© Columbia University Press
Paper, 368 pages, 50 illus.
$26.00 / £18.00
Cloth, 368 pages, 50 illus.
$80.00 / £55.00
In an effort to create a secure urban environment in which residents can work, live, and prosper with minimal disruption, New York and London established a network of laws, policing, and municipal government in the nineteenth century aimed at building the confidence of the citizenry and creating stability for economic growth. At the same time, these two world cities attempted to maintain an expansive level of free speech and assembly, concepts deeply ingrained in both national cultures. As democracy expanded in tandem with the size of the cities themselves, the two goals clashed, resulting in tensions over their compatibility.
The results of this clash continue to resonate in our society today. Treating nineteenth-century London and New York as case studies, Lisa Keller examines the critical development of sanctioned free speech, controlled public assembly, new urban regulations, and the quelling of riots, all in the name of a proper regard for order. Drawing on rich archival sources that include the unpublished correspondence of government officials and ordinary citizens, Keller paints an intimate portrait of daily life in these two cities and the intricacies of their emerging bureaucracies. She finds that New York eventually settled on a policy of preempting disruption before it occurred, while London chose a path of greater tolerance toward street activities.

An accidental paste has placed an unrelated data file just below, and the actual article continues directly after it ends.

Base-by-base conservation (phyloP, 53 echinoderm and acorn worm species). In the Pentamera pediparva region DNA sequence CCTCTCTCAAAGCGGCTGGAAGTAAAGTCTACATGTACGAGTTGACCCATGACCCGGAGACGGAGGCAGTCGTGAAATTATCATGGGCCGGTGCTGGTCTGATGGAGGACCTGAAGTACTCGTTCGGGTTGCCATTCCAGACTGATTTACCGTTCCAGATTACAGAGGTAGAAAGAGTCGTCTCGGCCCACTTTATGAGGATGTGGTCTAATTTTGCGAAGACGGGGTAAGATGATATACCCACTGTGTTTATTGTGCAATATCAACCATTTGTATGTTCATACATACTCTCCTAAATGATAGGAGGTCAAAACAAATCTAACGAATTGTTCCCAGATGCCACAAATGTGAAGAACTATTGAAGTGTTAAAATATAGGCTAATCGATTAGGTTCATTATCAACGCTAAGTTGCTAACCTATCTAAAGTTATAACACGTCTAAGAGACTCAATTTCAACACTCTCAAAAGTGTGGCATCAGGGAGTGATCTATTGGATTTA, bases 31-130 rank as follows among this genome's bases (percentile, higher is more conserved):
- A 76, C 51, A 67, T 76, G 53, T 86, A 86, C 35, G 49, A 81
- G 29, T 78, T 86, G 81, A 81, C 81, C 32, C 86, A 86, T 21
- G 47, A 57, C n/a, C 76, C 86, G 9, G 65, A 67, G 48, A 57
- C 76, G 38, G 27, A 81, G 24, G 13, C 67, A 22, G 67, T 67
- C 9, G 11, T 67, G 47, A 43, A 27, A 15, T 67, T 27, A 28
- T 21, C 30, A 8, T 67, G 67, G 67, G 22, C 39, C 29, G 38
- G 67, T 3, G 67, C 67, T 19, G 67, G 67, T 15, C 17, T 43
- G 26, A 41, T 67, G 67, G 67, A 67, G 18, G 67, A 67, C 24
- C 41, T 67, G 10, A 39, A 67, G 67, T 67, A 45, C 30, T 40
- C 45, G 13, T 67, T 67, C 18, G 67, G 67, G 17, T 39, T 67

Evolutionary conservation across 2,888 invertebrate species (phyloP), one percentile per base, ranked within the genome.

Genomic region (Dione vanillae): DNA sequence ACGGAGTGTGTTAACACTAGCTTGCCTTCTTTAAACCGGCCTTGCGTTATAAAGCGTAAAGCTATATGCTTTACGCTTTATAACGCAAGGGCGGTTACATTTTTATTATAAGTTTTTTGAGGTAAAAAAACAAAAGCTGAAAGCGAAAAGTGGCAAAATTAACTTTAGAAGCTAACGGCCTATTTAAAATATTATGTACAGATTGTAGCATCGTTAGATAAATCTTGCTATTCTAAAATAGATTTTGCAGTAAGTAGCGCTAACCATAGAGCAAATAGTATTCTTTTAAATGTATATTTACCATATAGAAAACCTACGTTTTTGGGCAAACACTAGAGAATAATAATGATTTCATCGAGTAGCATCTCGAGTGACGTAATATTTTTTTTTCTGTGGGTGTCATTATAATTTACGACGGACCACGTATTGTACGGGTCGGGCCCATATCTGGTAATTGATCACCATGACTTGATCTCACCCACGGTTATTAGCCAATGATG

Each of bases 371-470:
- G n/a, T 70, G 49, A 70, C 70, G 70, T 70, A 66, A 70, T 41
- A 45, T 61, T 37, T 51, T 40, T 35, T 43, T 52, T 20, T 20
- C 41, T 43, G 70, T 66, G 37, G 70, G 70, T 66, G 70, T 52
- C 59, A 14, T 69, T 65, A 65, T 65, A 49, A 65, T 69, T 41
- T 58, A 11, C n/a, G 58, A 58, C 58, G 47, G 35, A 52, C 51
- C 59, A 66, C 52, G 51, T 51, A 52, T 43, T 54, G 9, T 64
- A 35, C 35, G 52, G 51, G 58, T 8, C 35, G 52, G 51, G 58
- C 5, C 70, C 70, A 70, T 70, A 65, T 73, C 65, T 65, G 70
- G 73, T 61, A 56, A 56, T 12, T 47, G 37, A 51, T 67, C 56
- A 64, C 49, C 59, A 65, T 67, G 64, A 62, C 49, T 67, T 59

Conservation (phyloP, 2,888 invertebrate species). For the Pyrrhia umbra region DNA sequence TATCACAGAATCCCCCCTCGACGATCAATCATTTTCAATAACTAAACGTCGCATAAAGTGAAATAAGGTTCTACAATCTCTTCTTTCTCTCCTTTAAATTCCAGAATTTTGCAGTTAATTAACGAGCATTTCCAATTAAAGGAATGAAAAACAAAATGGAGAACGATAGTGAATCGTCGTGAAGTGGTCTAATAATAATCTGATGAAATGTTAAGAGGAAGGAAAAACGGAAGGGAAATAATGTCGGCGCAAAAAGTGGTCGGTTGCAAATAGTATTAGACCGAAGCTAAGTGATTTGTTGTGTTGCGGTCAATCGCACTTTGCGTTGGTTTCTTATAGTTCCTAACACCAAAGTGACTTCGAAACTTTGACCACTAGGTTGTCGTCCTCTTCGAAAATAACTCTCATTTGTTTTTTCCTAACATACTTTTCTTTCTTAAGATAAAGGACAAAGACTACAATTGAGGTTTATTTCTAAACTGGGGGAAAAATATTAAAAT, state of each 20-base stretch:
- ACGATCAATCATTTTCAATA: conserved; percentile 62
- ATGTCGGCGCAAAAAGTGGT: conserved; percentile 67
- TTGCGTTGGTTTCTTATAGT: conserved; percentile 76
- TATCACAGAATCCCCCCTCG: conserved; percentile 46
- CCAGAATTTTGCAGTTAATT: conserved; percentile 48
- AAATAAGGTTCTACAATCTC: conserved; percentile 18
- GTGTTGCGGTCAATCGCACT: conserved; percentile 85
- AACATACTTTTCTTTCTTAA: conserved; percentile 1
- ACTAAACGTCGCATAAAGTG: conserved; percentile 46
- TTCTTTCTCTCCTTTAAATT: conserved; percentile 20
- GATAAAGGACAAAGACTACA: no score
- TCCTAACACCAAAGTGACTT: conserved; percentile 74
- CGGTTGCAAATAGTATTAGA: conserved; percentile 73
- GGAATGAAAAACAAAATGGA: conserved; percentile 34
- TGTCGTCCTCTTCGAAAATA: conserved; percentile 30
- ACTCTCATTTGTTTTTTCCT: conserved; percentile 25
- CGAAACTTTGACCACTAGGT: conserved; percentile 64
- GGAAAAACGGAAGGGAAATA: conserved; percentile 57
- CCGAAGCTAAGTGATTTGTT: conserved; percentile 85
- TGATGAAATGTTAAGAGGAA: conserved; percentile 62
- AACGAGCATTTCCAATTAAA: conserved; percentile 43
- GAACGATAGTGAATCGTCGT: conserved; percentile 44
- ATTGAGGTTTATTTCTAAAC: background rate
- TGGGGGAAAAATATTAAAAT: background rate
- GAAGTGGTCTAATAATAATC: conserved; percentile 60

Dividing her history into five categories—cities, police and militia, the public, free speech and assembly, and the law—Keller concludes with an assessment of freedom in these cities today and asks whether the scales have been tipped too strongly on the side of order and control. Public officials increasingly use permits, fees, and bureaucratic hassles to frustrate the ability of reformers and protesters to make their voices heard, and by doing so, she argues, they strike at the very foundations of democracy.